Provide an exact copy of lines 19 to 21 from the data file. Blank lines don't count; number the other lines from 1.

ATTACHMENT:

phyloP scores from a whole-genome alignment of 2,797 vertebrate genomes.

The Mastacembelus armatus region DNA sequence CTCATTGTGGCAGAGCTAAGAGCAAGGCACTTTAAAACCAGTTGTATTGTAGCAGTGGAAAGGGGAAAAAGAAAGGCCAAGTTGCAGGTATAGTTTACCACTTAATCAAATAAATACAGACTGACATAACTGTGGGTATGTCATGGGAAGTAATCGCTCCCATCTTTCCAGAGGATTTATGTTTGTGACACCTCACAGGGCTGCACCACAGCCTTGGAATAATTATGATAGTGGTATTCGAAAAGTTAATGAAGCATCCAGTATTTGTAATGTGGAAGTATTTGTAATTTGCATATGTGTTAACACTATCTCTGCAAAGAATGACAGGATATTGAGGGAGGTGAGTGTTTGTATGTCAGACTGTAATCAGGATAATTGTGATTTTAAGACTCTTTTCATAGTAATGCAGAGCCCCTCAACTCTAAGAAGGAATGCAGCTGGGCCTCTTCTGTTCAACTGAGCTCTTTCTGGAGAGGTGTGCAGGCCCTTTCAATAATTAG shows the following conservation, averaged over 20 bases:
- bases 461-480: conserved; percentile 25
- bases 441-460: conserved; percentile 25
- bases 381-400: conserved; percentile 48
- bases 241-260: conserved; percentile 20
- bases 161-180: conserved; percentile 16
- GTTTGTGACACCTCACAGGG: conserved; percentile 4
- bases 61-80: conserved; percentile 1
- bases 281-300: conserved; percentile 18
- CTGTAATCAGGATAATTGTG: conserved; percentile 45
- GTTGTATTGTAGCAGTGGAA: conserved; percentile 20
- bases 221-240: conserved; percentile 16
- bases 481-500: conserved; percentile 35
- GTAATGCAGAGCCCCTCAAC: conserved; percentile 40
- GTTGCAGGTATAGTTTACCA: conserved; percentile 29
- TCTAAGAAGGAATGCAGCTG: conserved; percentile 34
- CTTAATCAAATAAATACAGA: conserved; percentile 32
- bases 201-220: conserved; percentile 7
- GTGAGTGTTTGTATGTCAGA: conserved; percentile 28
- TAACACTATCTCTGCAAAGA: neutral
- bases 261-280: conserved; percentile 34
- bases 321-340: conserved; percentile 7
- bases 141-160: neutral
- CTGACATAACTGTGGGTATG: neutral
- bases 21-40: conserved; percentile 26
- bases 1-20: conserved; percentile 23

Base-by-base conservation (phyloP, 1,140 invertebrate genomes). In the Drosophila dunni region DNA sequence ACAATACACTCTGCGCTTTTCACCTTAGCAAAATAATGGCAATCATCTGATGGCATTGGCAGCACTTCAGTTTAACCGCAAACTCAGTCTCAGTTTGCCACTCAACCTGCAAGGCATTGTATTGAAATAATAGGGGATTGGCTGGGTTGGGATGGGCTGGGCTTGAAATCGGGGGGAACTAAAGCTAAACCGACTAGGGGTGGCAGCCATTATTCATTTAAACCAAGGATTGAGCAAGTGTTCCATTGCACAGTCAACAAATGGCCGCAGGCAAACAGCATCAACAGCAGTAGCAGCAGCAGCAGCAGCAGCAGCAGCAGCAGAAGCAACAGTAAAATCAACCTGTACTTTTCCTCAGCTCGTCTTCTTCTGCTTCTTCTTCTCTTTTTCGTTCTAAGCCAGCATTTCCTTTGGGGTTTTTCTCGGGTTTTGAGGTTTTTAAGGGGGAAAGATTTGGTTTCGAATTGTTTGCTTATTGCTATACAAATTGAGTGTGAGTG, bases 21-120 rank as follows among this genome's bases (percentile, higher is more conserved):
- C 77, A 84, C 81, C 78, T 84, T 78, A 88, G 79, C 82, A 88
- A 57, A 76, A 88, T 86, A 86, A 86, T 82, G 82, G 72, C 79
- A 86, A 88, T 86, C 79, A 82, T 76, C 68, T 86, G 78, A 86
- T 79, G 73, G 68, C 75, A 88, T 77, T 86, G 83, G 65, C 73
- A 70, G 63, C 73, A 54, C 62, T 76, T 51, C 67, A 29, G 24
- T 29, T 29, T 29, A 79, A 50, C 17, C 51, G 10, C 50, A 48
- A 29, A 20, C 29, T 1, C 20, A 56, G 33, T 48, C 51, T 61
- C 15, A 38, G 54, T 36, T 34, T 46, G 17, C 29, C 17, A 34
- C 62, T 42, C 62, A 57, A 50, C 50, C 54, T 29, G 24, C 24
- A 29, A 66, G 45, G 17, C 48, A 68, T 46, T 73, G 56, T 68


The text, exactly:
- bases 201-220: conserved; percentile 7
- GTGAGTGTTTGTATGTCAGA: conserved; percentile 28
- TAACACTATCTCTGCAAAGA: neutral